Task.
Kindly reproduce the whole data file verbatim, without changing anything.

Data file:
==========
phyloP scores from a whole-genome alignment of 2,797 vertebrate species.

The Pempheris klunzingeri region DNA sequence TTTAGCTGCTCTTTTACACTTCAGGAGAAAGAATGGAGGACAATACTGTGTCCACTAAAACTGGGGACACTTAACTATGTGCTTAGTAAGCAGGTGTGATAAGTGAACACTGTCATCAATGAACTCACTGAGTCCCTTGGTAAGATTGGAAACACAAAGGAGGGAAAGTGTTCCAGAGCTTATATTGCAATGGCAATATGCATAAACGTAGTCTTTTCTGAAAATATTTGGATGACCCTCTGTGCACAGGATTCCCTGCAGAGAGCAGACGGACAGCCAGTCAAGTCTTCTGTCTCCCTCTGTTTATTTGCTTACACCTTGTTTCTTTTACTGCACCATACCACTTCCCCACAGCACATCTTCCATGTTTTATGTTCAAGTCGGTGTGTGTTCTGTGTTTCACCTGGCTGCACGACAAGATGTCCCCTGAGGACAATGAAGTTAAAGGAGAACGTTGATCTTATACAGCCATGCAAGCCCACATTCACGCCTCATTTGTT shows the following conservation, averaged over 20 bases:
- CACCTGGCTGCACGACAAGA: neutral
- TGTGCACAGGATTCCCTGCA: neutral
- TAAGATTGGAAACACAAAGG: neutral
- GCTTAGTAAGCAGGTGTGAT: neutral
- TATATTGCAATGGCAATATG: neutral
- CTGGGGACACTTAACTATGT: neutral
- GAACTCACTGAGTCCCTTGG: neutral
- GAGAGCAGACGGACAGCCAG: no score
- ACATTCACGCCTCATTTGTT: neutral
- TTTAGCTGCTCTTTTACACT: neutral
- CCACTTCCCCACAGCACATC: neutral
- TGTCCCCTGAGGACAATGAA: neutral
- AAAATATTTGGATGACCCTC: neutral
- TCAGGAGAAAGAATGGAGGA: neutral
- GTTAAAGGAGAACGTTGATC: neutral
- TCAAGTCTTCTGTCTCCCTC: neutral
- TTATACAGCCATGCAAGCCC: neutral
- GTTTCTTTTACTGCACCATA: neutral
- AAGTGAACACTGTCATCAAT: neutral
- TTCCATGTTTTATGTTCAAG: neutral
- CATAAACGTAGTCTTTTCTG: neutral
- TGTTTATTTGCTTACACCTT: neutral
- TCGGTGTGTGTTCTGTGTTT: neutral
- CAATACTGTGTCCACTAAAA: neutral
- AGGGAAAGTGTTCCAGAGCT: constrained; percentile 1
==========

phyloP scores from a whole-genome alignment of 2,797 vertebrate species.

The Pempheris klunzingeri region DNA sequence TTTAGCTGCTCTTTTACACTTCAGGAGAAAGAATGGAGGACAATACTGTGTCCACTAAAACTGGGGACACTTAACTATGTGCTTAGTAAGCAGGTGTGATAAGTGAACACTGTCATCAATGAACTCACTGAGTCCCTTGGTAAGATTGGAAACACAAAGGAGGGAAAGTGTTCCAGAGCTTATATTGCAATGGCAATATGCATAAACGTAGTCTTTTCTGAAAATATTTGGATGACCCTCTGTGCACAGGATTCCCTGCAGAGAGCAGACGGACAGCCAGTCAAGTCTTCTGTCTCCCTCTGTTTATTTGCTTACACCTTGTTTCTTTTACTGCACCATACCACTTCCCCACAGCACATCTTCCATGTTTTATGTTCAAGTCGGTGTGTGTTCTGTGTTTCACCTGGCTGCACGACAAGATGTCCCCTGAGGACAATGAAGTTAAAGGAGAACGTTGATCTTATACAGCCATGCAAGCCCACATTCACGCCTCATTTGTT shows the following conservation, averaged over 20 bases:
- CACCTGGCTGCACGACAAGA: neutral
- TGTGCACAGGATTCCCTGCA: neutral
- TAAGATTGGAAACACAAAGG: neutral
- GCTTAGTAAGCAGGTGTGAT: neutral
- TATATTGCAATGGCAATATG: neutral
- CTGGGGACACTTAACTATGT: neutral
- GAACTCACTGAGTCCCTTGG: neutral
- GAGAGCAGACGGACAGCCAG: no score
- ACATTCACGCCTCATTTGTT: neutral
- TTTAGCTGCTCTTTTACACT: neutral
- CCACTTCCCCACAGCACATC: neutral
- TGTCCCCTGAGGACAATGAA: neutral
- AAAATATTTGGATGACCCTC: neutral
- TCAGGAGAAAGAATGGAGGA: neutral
- GTTAAAGGAGAACGTTGATC: neutral
- TCAAGTCTTCTGTCTCCCTC: neutral
- TTATACAGCCATGCAAGCCC: neutral
- GTTTCTTTTACTGCACCATA: neutral
- AAGTGAACACTGTCATCAAT: neutral
- TTCCATGTTTTATGTTCAAG: neutral
- CATAAACGTAGTCTTTTCTG: neutral
- TGTTTATTTGCTTACACCTT: neutral
- TCGGTGTGTGTTCTGTGTTT: neutral
- CAATACTGTGTCCACTAAAA: neutral
- AGGGAAAGTGTTCCAGAGCT: constrained; percentile 1